Calendar Icon Aug 08, 2022 Person Bust Icon By Emily Case
The Husker robotics team took on a problem that wasn’t exactly in their home turf — picking cotton — and came out on top at the 2022 Robotics Student Design Competition.
This event was hosted by the American Society of Agricultural and Biological Engineers and sponsored by Cotton Incorporated. The competition took place at the ASABE Annual International Meeting, which was in Houston this year.
Students on the 21-22 HuskerBots team were CheeTown Liew, Herve Mwunguzi, Aaron Haake, Krishna Muvva, Salem Nyacyesa Rumuri, Pacifique Mucyo, Theo Joseph and Hessan Sedaghat. The group is advised by Santosh Pitla, a faculty member in the UNL Institute of Agriculture and Natural Resources and College of Engineering.
As team members dissected the problem, they realized it could be split into three major parts: detecting, navigating and grabbing the cotton. It would also have to deposit each harvested cotton boll (a term for the clumps that grow on a cotton plant) into a receptacle.
They started working on the project in May, a relatively short timeframe packed with conceptualizing, planning, testing and retesting.
Muvva, who is working on a PhD in computer science and master’s in Biological Systems Engineering, was responsible for detecting the cotton through machine vision and machine learning. One of the challenges of this component was making sure the robot could detect individual cotton from cluster of cotton plants and determine the 3D coordinates of each cotton boll. This would allow it to see how far away each cotton plant was and react accordingly.
Haake, who graduated in May 2022 with a bachelor’s degree in Mechanical Engineering, was primarily in charge of designing the robot’s arm. He used a human hand as inspiration, then added extra features to make it even more effective.
“I designed this custom gripper that is capable of gripping with four fingers at the same time to grip the four cotton bolls on the plant,” he said. “We decided to add spikes to get the gripper to sink into the cotton and pull it off. We also wanted the gripper to rotate to match the orientation of the cotton bolls.”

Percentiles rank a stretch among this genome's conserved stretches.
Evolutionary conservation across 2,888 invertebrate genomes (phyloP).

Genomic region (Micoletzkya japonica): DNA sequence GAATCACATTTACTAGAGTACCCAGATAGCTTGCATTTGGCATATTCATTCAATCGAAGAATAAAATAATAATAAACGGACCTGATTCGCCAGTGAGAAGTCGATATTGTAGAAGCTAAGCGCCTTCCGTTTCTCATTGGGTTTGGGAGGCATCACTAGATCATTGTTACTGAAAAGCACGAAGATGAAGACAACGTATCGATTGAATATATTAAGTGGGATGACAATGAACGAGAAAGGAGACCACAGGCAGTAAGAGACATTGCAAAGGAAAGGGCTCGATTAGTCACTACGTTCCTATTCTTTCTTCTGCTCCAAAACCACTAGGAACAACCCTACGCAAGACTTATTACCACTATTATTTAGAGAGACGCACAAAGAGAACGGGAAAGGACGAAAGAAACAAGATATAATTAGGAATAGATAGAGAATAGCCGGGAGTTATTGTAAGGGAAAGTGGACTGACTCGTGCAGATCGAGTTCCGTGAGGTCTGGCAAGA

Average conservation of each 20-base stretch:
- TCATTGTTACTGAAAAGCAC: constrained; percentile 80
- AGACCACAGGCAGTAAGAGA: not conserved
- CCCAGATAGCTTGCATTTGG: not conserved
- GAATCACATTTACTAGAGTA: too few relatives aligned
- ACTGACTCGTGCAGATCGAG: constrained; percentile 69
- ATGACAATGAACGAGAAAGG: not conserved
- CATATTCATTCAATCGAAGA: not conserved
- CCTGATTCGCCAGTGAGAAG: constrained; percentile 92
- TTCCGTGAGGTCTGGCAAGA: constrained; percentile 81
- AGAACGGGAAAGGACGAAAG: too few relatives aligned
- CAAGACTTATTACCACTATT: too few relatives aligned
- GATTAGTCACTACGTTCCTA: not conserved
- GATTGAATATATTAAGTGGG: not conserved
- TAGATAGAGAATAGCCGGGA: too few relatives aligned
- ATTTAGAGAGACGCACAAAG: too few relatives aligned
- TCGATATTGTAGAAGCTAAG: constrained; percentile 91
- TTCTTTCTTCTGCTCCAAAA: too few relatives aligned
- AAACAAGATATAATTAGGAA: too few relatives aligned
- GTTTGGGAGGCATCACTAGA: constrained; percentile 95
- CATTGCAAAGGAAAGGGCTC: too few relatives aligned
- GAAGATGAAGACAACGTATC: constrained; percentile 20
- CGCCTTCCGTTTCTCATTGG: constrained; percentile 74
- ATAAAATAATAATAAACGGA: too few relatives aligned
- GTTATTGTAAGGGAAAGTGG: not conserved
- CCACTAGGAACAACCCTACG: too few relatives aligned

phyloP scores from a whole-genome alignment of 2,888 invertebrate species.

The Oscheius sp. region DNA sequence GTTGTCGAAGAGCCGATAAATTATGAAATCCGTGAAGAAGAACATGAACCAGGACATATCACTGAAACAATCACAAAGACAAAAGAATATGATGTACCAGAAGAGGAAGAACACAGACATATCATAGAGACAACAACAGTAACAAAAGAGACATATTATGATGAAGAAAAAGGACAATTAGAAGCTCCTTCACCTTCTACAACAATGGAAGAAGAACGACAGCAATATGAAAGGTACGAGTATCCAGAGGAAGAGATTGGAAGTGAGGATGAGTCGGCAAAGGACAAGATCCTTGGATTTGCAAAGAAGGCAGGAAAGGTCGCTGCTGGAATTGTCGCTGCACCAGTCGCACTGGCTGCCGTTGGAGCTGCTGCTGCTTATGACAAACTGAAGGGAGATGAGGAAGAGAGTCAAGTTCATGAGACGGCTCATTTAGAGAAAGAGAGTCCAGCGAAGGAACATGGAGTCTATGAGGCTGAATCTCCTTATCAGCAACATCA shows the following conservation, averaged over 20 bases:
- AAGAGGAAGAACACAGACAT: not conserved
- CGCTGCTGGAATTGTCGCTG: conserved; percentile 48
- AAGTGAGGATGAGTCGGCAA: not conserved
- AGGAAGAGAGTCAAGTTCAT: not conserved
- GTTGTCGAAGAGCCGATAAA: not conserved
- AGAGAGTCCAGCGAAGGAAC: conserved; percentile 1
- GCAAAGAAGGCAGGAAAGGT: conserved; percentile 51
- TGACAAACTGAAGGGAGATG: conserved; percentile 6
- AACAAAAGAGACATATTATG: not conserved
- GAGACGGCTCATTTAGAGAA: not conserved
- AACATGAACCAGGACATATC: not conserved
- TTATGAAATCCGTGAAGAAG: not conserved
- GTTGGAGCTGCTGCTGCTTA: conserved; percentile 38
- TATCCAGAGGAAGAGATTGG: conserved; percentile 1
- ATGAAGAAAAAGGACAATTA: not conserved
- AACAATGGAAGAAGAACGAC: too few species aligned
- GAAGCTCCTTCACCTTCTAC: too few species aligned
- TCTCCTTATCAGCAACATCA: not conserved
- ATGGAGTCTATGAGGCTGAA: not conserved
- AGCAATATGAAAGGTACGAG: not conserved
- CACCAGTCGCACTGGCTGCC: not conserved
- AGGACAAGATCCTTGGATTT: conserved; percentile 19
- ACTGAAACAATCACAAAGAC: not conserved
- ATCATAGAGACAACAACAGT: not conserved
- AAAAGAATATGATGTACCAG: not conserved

Mwunguzi was responsible for the robot’s “brain,” including its decision-making algorithm and internal communications processes, Pitla said. Mwunguzi got his degree in integrated science from UNL’s College of Agricultural Sciences and Natural Resources and is currently a graduate student in the BSE department.
“The way I look at Herve’s contribution is, the reason this robot is smart is because of the work he did,” he said. “Not only does the mission planning say what it needs to know, but when it sees a cotton boll it comes up with a process for what needs to be done.”
Liew’s job was more behind-the-scenes, but arguably the most important, Pitla said — “the glue that helps keep everyone together.” As competition veteran and the team’s mentor, he assigned roles, kept the project organized and helped with bits and pieces. For example, Liew helped fabricate the chassis, 3D printed the robotics gripper, and developed the depth detection on top of the cotton detection algorithms.
Support members Nyacyesa Rumuri, Mucyo, Joseph and Sedaghat assisted by labeling the images for training machine learning models for cotton detection. Sedaghat also helped Liew with fabrication.
"I played a part in helping with computer vision: recognition and tracking," Mucyo said. "This included image processing, and object focus that would be used by the robot's vision to distinguish cotton from anything else in that area."
The final product contains three microcomputers: Raspberry Pi, Arduino and Jetson Nano. The body of the robot, which sits on top of these devices, is made up of an orange 6-degree-of-freedom robotics arm with four fingers on the end. Beside the robot is a small basket for storing harvested cotton.
The HuskerBots team flew into Houston two days before the competition started on July 18. And that’s when things started to go a bit awry.
Competing in Houston
“When we went (to Houston), everything was working, separately,” Mwunguzi said. “We had to put everything together.”
Once they arrived, they needed to integrate the navigation, computer vision and robotic arm components together, with the pressure of competition day looming close.
“We were up until about 4 a.m. the day before the competition, then woke up 7 or 8 a.m. to go to the competition,” Haake said.